So this kind of thing is very helpful for if you're trying to do a debugging session if a customer's complaining. Then, we of course want to be able to see what the customer's talking about by, for instance, searching for the error code that was dumped onto the page if they're on the phone and you're trying to do some kind of support with them. You can use this for any number of things. It's very helpful and it was very easy because all I had to do was create one of these domains, run through, create some sort of events so that they show up in CloudWatch logs, go to the log group, and check that streaming box and send it to Elasticsearch granting the role to the Lambda to allow the post. So that's it for ELK stack demonstration.

I hope to see you soon on the next lecture in which we'll be doing a little bit of chat ops in which we do another trivial solution where I make something pop up in my slack channel whenever a certain event occurs in my Amazon account.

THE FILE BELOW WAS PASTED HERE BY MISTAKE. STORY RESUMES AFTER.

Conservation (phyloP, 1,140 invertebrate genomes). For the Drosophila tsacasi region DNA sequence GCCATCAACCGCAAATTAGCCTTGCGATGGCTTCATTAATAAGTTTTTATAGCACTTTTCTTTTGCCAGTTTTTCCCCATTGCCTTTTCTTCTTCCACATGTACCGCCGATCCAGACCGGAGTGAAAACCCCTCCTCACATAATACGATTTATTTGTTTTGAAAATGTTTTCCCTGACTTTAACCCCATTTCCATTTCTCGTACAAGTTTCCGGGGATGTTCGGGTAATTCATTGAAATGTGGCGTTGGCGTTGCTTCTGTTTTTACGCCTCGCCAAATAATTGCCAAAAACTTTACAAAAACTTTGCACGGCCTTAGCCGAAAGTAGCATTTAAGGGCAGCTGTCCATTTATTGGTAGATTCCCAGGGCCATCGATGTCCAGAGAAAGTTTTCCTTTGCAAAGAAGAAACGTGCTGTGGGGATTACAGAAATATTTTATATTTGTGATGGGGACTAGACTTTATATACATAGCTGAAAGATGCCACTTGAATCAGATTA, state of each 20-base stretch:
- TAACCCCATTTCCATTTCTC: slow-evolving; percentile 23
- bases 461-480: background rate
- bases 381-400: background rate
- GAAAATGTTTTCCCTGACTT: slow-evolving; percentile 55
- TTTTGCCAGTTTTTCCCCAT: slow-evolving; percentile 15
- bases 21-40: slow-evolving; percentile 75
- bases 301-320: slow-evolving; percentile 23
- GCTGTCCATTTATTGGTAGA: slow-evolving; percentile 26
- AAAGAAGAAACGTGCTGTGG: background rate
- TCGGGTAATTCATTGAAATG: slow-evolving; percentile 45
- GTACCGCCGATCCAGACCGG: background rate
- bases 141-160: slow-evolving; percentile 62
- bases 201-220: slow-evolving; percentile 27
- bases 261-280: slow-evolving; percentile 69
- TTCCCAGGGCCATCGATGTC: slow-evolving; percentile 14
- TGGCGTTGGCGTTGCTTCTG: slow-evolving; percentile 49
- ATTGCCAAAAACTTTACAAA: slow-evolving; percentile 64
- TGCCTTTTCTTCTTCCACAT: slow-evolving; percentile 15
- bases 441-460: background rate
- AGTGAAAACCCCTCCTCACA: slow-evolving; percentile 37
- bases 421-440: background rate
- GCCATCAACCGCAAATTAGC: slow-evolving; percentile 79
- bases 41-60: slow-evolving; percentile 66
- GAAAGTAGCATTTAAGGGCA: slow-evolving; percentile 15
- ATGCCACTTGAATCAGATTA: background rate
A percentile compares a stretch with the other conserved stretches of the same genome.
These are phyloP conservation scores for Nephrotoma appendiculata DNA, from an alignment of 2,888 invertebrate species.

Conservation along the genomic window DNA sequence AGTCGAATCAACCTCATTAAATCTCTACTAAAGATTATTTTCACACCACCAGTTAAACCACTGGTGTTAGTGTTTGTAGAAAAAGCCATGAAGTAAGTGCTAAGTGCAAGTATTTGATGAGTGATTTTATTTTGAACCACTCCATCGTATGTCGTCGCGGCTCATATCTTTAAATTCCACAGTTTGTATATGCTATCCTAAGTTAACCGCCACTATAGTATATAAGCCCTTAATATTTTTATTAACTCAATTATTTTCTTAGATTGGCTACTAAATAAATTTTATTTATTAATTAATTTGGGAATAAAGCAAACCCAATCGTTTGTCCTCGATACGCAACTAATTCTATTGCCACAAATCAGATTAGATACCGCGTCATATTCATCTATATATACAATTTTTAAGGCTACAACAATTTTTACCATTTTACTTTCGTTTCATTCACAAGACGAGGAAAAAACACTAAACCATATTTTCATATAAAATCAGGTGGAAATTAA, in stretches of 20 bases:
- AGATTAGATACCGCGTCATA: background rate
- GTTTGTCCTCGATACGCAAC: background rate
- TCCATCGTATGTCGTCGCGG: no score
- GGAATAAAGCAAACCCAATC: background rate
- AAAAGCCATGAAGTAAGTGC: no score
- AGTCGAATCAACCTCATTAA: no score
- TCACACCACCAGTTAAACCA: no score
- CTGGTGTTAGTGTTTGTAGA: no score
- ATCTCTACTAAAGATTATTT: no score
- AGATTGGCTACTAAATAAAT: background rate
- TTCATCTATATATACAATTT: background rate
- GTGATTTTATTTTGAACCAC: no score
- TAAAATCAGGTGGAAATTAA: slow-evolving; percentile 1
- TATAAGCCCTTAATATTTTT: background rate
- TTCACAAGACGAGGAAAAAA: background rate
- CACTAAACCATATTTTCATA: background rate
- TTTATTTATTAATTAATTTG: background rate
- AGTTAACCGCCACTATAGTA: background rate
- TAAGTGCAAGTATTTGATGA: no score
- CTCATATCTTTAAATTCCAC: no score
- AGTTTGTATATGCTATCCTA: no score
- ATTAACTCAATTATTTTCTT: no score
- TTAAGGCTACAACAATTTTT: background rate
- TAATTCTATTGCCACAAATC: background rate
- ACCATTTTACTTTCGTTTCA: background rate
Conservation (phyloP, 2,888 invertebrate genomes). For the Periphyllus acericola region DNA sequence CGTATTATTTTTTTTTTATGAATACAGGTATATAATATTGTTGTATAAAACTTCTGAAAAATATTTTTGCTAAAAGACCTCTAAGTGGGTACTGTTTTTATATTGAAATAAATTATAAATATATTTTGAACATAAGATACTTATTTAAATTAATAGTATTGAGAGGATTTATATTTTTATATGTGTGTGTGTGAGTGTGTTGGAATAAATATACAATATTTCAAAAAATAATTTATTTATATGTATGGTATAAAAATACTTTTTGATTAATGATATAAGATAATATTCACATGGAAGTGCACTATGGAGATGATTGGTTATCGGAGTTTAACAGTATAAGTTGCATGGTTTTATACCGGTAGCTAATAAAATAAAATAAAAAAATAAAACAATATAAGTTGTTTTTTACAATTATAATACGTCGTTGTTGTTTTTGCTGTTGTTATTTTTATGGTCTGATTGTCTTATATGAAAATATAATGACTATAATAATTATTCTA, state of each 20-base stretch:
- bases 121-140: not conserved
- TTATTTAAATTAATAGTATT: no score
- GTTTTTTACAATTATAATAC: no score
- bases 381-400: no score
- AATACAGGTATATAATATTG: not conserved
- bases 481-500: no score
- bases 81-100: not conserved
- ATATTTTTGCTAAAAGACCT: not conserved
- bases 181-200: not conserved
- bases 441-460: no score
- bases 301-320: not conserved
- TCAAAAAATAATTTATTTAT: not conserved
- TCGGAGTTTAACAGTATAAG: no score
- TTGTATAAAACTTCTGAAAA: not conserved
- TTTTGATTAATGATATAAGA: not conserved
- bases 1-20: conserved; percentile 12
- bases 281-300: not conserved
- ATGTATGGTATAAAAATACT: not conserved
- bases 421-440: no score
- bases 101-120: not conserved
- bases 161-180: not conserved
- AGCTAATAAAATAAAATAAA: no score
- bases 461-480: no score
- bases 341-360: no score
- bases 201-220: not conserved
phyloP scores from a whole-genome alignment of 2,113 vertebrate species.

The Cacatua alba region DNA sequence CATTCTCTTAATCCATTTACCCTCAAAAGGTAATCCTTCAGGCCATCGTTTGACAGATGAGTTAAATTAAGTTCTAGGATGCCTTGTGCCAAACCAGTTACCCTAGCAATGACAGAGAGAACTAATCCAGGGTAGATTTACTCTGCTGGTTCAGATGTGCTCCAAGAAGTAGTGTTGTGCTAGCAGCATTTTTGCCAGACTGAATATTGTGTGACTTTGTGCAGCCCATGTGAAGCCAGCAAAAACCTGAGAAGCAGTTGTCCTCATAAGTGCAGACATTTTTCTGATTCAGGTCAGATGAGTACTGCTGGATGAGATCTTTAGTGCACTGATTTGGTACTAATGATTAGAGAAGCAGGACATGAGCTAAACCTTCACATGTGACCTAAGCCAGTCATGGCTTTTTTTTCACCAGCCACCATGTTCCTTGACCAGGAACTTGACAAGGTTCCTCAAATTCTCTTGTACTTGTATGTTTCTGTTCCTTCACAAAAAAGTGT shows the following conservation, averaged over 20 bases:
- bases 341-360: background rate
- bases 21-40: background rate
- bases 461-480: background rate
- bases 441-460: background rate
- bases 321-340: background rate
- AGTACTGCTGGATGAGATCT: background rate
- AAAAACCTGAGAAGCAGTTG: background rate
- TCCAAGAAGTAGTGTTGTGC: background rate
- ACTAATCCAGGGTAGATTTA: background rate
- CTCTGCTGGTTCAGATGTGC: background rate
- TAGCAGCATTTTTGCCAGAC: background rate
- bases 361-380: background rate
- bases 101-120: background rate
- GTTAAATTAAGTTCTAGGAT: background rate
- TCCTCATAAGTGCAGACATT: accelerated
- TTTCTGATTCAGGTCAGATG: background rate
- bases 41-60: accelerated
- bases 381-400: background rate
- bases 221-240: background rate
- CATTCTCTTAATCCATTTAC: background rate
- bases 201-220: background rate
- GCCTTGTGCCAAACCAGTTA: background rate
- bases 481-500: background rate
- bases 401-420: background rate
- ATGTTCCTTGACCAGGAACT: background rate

About the Author

Students8864
Labs3
Courses7

Nothing gets me more excited than the AWS Cloud platform! Teaching cloud skills has become a passion of mine. I have been a software and AWS cloud consultant for several years. I hold all 5 possible AWS Certifications: Developer Associate, SysOps Administrator Associate, Solutions Architect Associate, Solutions Architect Professional, and DevOps Engineer Professional. I live in Austin, Texas, USA, and work as development lead at my consulting firm, Tuple Labs.